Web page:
Author Topic: The 'VB' (Visual-Basic) of 'olde' debate...  (Read 1497 times)

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Offline GlennSprigg

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The 'VB' (Visual-Basic) of 'olde' debate...
« on: December 10, 2017, 12:40:47 AM »
I'm an OLD bastard xox  and my introduction to 'Programming' was 'BASIC'.
For the un-initiated, that was an 'Acronym' for.... "Beginners All-purpose Symbolic Instruction Code"
It was INTENDED to be just that, as an introduction to how a structured programming interface could be.
UNFORTUNATELY, the 'Acronym' suggested that it was way inferior and useless... (sigh). I 'beg' to differ.

TRUE 'programmers' back then, MOCKED it, as it was not a 'REAL' language, with any real 'Power'....
EVEN code breakers/hackers hated it, quoting that "No real programmer would use this!!", mainly because
when they used their "You-Beaute" tools on it, to crack/follow, ALL they got was thousands of procedure
calls, (an unfortunate result of 'basic' xxx) without being able to 'follow' in a simple way, the '.exe' coding.
THAT always made me laugh, so even LATER.. I would write the 'encryption' module in 'VB'  xxxxxx

NOW... that it had initially advanced to 'VB', (Visual Basic), and now 'Object-Oriented' in reference,it NOT
only became more wide-spread in it's own right, as "THAT IS WHAT MOST PEOPLE KNEW/UNDERSTAND"
and so there is LITTLE reason that most people had to throw this on the scrap-heap & start all over again !!!

Of COURSE, there were the non-contenders, like 'C', "C++" resulting in the fact that OBVIOUSLY we would
NOT write an 'App' in 'VB' for the next 3D version of "Call Of Duty" etc.  But it's 'Horses-For-Courses'..

And then came the TRUE compilers, so the original 'code' is now optimised.
Then came 'VB-Net'... which is a whole new kettle of fish.....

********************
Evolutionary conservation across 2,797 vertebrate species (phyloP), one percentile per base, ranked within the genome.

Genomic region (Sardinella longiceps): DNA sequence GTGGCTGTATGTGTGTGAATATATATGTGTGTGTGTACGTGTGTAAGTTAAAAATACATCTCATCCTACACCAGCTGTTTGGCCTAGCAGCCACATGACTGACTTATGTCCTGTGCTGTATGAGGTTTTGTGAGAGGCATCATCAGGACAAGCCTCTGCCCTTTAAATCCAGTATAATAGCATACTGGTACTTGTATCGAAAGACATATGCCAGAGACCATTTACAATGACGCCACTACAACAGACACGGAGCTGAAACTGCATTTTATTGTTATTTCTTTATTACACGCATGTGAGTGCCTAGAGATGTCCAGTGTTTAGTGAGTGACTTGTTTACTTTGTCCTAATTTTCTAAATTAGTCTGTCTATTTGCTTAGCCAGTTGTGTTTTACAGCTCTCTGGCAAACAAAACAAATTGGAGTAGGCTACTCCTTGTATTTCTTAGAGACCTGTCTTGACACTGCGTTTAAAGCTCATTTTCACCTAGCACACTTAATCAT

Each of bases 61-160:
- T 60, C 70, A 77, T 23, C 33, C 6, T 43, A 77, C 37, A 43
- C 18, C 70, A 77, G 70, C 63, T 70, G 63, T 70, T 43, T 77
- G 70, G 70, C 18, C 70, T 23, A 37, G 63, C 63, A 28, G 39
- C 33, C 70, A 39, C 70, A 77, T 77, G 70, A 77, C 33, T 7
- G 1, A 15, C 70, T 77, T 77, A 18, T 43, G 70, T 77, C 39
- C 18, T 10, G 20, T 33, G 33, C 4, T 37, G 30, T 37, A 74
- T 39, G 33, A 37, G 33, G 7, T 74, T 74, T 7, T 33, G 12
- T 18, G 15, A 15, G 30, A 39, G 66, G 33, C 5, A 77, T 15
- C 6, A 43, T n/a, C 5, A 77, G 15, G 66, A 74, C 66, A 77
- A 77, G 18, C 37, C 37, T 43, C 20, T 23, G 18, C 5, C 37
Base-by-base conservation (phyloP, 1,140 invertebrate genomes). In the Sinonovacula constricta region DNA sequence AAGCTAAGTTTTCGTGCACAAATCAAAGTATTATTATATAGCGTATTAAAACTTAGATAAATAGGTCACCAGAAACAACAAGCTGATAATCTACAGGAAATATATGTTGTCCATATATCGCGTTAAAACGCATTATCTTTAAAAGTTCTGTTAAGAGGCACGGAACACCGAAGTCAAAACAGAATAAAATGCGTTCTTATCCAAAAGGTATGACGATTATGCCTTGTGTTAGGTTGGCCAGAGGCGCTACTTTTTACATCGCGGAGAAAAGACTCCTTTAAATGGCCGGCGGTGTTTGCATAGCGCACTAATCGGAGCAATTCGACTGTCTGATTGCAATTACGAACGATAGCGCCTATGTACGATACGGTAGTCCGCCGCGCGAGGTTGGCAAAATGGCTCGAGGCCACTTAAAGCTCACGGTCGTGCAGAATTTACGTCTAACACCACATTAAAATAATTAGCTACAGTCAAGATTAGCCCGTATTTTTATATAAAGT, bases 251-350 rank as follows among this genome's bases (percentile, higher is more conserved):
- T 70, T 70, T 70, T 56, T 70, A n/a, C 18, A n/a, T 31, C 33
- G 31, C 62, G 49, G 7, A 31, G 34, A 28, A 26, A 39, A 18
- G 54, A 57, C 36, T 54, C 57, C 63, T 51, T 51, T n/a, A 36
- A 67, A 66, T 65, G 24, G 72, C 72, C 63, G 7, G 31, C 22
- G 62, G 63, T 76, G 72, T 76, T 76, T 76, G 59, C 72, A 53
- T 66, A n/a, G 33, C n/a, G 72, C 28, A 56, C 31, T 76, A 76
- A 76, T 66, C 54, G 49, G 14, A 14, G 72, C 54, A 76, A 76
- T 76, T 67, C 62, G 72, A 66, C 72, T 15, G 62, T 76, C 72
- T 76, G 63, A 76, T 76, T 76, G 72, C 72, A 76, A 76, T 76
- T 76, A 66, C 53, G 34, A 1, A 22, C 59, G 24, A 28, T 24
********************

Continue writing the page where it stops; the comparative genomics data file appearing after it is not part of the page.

NOW there is LIMITED differences, as long as you understand 'Classes' etc.....
The "Syntax' almost seems irrelevant now, but the 'compiled' result is what is important.
 

Offline Bruce Abbott

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Re: The 'VB' (Visual-Basic) of 'olde' debate...
« Reply #1 on: December 14, 2017, 09:22:32 PM »
...the 'compiled' result is what is important.
I 'beg' to differ.

What made BASIC useful was being interpreted rather than compiled. This was a huge advantage for beginners because they didn't need to learn how to drive a compiler, linker and debugger. Just type in a line of BASIC and RUN it to see the results immediately! Break into a running program to view/change variables or GOSUB a procedure, then CONTinue or GOTO another line to jump back into the program - or even execute individual instructions directly from the command line.

Add comprehensive syntax and runtime error checking, put the interpreter in ROM so it can't be corrupted, and you have an environment that is practically bulletproof. With no compile and link stage there is no need for a storage device to hold intermediate files. The command line can also be the primary User Interface, then you have an IDE which is ready to use moments after switching on the computer. In the days when RAM and disk drives were expensive, this made ROM BASIC the obvious choice for home computers.